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The Big House or Your Small House: Comparing the football viewing experience

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At Movoto Real Estate, we’re big fans of football (as evidenced by our story on affordable homes close to stadiums). Wander through our San Mateo office and you’ll find employees with their favorite teams displayed across their chests, in heated debate about an upcoming game.

Per the request of our resident football fanatics, Movoto bloggers are paying homage to this beloved pastime by honoring the king of all American football stadiums: The Big House.

We figured now, with the approach of the Wolverines’ homecoming, would be the perfect time to look at how watching a game in this affectionately named “House” compares to the experience in a different kind of home -- namely, the type that the average American resides in.

While we were at it, we threw in some unique stats about the stadium that might surprise you.

Movoto.com/Flickr user AndrewH324

Let’s see how they stack up, shall we?

The House That Yost Built

For those Americans who are as of yet uneducated about our nation’s much-favored sport, The Big House is the nickname for the University of Michigan’s football stadium -- which happens to be the largest in the United States, found in Ann Arbor, MI.

Originally constructed in 1927 with a seating capacity of 72,000 people, The Big House was designed to include steel footings that made the size of the stadium expandable. It has been expanded six times since first built, and now has an official capacity of 109,901, although it has held crowds of more than 114,000.

The project was pursued by Michigan’s then head football coach, Fielding Yost. After leading the Wolverines to six national championships, Yost envisioned a day when the crowd would reach upwards of 150,000 and fought for a larger stadium. It is because of his contributions to the university’s football program that Michigan Stadium is often referred to as “the House that Yost built.”

Everything You Ever Wanted to Know About The Big House

An exterior view of the stadium might mislead you about the true size of The Big House, as it was literally built into the ground. With only a portion of the upper rows visible from the outside, Michigan Stadium looks much more impressive when you’re on the inside.

The stadium field was originally covered in real grass, but was replaced with artificial turf in 1969 to give players better traction. The field then returned to natural grass in 1991 because the turf was considered bad for players’ joints. Fans had yet another change of greenery in 2003 when the grass was swapped out for FieldTurf, an artificial turf with grass-like playing characteristics.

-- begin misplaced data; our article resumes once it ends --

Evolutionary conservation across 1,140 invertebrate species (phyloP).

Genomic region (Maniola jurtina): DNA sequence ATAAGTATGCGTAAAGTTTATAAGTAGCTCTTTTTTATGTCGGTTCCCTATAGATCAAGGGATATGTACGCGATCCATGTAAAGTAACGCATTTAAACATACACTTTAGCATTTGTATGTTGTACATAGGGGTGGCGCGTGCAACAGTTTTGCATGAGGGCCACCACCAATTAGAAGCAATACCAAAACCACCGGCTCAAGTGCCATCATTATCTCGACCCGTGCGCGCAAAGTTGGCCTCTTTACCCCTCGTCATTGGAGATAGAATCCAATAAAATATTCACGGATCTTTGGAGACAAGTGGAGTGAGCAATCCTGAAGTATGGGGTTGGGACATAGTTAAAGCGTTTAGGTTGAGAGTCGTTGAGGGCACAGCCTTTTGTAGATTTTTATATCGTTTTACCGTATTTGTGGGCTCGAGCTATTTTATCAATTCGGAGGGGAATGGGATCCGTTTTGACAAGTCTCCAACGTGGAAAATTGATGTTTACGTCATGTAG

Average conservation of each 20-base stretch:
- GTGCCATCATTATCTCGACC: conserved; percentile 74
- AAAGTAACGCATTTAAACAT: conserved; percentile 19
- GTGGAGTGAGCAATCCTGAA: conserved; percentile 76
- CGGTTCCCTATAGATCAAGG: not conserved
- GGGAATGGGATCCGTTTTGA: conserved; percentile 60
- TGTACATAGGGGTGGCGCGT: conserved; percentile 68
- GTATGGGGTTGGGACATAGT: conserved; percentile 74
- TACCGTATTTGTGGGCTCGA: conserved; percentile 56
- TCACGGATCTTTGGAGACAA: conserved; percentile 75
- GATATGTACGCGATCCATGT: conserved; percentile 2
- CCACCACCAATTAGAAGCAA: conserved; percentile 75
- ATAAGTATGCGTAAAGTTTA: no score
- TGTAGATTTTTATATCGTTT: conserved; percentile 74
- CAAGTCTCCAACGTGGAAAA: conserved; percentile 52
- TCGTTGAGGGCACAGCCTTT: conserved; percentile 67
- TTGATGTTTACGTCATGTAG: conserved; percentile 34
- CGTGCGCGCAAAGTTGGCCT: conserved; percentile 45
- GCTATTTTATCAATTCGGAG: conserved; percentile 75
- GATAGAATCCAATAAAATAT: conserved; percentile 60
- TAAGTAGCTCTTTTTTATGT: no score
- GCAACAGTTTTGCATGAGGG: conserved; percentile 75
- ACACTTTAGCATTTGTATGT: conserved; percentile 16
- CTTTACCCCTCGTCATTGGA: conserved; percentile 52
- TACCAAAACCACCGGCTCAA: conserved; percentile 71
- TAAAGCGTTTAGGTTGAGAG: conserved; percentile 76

And some other interesting tidbits about The Big House (with help from Michigan Stadium’s facility manager):

  • Cost: It originally cost $950,000 to erect, or $12.7 million in 2012 dollars (this does not include the price of the six expansions since then)
  • Average game attendance: Approximately 110,562 people for the past 11 years
  • Parking: The stadium itself was never built with a parking structure, so attendees must arrive early to haggle for available spots in nearby parking structures
  • Restrooms: 91 bathrooms total -- this breaks down to 36 restrooms in the premium seating section, plus 23 women’s, 17 men’s, and 15 family in the public seating area
  • Food: On average the stadium’s vendor service sells around 15,000 hot dogs, 8,000 personal pizzas, and 65,000 bottles of water per game

The House That Your Contractor Built

It seems obvious to say that watching a game from your house is a far cry from watching in the stadium, but just how different of an experience is it?

For starters, the venues themselves are quite dissimilar. At Michigan stadium, you’re sitting in a area that’s nearly 422,000 square feet and watching close-ups of the game on a 108-by-62-foot Jumbotron. At home the size of your entire house is only a small portion of that, and your flat screen TV is a measly 46 inches in comparison.

If you watch from home, you can still eat and drink to your heart’s content, but don’t expect your trash to throw itself out -- in this case the clean-up crew is guess who, you. You’ll also miss out on the camaraderie and team spirit that comes from cheering alongside thousands of fellow fans.

There are a few benefits, however, to critiquing the game from the comfort of your couch.

  • Parking: Your pals will have plenty of room to park in your driveway and on your street, instead of having to carpool to the stadium and cough up an absurd amount of money for a parking spot.
  • Beer: A more-than-adequate amount of brewskies can be within arm’s reach.
  • Food: No need to broach lengthy lines for food -- with delivery your food will come to you, and you don’t even have to get up to order.
  • Seating: Your rear end will thank you for sitting on a couch instead of being 1 of 110,000 people stuck on aluminum bleacher seats.

We say it’s a toss-up, and so we turn to you. Where would you rather watch a game from?

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